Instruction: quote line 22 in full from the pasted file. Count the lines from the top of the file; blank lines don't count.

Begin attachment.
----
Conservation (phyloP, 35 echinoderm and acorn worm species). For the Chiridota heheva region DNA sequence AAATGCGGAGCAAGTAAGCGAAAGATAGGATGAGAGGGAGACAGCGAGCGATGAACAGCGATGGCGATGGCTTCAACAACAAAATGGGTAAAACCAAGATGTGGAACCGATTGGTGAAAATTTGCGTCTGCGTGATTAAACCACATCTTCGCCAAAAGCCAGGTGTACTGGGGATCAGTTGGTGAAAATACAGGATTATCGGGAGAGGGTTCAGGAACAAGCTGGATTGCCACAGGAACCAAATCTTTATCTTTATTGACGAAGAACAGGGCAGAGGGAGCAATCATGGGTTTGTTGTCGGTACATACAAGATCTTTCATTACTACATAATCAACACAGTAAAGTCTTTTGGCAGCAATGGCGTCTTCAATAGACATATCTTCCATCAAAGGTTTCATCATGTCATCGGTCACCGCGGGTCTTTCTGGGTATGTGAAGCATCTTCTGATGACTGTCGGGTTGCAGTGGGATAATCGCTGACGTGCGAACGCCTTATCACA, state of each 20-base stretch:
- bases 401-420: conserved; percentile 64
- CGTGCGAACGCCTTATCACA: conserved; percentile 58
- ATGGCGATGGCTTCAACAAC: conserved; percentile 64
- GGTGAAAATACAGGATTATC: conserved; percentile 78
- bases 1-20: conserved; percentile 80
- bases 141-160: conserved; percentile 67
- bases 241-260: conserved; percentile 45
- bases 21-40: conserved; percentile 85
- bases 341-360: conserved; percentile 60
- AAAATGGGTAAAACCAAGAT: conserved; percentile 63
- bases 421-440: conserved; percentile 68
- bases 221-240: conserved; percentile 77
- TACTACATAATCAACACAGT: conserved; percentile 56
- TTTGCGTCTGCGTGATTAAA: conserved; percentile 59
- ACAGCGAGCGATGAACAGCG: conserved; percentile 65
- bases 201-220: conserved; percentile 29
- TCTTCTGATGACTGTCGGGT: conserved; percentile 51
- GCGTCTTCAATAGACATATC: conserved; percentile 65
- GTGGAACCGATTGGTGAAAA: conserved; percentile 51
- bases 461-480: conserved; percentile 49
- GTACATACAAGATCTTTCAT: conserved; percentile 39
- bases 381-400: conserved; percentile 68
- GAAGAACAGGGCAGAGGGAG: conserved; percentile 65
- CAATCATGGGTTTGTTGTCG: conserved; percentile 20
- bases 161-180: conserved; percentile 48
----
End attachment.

- GTACATACAAGATCTTTCAT: conserved; percentile 39